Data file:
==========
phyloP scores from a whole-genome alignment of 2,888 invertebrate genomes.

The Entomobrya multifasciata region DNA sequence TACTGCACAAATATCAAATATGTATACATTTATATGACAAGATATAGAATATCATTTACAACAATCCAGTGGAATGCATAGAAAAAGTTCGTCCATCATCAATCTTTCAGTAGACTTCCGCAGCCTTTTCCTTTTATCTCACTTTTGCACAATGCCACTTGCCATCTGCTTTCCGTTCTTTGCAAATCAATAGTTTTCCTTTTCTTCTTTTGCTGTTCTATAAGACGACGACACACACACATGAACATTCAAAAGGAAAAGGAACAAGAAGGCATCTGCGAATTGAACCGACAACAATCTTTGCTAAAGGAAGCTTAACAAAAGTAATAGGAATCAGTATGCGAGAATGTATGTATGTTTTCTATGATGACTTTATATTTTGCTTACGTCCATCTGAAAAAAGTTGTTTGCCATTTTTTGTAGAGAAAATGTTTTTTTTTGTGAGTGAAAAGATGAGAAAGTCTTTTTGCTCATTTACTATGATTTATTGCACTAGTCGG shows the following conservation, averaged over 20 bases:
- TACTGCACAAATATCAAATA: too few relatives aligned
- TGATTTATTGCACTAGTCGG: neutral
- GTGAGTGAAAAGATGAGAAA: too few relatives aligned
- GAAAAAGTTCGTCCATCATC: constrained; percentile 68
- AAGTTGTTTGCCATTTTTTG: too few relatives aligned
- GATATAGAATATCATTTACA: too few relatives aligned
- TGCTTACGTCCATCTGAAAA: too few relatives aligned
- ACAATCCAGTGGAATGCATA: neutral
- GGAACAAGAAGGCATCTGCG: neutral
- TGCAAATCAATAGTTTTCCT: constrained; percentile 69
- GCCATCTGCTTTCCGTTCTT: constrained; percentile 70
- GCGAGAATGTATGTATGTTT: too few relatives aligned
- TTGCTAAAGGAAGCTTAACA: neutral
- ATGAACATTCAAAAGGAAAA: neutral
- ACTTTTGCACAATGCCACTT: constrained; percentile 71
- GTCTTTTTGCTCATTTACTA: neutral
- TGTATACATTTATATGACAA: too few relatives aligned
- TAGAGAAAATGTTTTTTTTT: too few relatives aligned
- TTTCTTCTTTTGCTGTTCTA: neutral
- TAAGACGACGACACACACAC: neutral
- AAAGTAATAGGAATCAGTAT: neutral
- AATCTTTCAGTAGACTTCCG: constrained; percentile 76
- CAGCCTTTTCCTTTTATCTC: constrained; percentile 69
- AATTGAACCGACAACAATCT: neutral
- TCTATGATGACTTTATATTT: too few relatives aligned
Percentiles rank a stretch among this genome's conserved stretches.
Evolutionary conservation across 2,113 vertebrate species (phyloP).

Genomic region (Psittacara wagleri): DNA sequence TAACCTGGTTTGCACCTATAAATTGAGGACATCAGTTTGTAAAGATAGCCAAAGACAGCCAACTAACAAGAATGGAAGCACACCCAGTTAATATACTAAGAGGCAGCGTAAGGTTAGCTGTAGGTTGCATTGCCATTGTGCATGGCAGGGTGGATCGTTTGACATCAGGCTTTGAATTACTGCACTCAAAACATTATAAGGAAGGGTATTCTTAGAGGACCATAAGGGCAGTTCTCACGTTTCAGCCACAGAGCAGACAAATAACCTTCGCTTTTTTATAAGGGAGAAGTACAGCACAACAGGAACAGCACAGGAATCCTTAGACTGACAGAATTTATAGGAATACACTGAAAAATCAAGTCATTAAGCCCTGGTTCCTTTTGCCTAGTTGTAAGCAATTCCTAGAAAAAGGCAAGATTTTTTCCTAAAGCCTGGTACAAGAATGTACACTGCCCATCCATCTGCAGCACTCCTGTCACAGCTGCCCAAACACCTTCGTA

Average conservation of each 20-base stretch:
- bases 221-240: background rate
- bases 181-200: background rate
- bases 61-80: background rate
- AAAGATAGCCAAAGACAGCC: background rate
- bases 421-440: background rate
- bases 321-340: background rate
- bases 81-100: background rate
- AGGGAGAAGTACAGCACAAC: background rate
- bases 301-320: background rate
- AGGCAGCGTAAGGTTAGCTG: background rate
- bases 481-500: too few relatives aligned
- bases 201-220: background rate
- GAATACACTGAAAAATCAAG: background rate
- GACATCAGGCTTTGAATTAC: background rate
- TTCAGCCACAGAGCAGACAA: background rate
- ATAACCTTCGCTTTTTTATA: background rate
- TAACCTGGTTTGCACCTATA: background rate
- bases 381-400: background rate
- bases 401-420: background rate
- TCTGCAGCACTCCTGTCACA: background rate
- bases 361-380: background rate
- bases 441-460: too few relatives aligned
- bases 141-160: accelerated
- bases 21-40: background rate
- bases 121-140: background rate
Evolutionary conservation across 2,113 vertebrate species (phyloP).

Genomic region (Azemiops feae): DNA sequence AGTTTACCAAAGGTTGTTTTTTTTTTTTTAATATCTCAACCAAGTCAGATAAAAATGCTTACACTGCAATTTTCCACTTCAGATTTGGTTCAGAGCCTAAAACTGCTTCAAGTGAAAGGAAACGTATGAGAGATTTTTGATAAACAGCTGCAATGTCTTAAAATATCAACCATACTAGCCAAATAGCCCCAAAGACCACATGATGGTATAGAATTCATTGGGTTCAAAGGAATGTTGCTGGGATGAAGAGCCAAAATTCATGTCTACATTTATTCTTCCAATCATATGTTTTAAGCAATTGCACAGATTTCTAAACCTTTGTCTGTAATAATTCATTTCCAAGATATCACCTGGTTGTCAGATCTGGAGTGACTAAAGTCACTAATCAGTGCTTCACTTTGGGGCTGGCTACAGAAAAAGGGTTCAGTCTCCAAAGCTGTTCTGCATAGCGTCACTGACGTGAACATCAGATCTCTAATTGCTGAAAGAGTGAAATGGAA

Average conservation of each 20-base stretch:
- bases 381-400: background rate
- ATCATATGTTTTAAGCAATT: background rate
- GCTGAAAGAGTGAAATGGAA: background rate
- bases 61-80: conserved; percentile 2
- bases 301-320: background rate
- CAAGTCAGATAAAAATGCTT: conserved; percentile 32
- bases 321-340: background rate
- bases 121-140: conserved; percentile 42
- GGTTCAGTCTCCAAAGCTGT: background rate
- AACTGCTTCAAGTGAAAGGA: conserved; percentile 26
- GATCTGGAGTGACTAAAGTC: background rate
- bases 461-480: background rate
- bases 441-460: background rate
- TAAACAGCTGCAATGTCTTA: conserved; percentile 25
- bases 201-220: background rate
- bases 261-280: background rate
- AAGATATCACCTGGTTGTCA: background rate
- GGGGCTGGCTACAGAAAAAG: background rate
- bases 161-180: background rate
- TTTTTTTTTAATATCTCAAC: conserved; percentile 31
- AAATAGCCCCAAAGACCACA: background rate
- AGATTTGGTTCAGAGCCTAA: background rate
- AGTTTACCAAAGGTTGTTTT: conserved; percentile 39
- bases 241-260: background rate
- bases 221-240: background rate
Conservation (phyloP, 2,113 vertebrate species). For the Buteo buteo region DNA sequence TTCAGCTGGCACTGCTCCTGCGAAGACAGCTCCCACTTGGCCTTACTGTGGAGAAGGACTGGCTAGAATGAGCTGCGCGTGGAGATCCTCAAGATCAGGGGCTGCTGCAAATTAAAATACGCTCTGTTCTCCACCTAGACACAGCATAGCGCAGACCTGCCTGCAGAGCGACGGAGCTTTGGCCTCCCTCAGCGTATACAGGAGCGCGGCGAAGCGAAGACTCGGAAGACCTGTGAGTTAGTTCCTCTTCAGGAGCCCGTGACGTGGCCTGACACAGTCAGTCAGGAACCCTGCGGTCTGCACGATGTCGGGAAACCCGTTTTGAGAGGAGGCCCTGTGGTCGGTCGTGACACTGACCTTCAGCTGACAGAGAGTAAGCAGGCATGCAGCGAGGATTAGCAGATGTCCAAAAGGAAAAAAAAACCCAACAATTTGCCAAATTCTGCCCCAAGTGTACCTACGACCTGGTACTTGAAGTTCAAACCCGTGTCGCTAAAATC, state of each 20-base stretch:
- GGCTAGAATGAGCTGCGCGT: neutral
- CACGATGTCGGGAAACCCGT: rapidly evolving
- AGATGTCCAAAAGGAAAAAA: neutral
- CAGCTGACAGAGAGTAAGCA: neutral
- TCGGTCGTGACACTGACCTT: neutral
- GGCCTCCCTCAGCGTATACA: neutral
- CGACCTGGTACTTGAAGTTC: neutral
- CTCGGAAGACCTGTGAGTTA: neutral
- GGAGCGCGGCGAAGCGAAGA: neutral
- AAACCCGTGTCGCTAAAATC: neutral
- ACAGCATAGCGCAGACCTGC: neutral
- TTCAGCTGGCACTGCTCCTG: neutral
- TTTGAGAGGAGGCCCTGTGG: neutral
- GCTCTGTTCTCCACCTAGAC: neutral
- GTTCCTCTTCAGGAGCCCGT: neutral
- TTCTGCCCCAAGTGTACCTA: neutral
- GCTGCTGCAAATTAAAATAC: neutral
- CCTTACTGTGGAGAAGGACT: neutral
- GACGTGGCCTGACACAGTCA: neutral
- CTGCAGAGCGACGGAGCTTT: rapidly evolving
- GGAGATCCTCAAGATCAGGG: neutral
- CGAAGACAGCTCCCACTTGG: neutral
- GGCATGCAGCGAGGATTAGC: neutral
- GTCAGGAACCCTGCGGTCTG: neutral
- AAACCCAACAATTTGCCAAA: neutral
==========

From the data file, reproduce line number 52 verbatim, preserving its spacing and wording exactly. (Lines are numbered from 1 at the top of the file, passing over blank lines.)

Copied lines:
- bases 361-380: background rate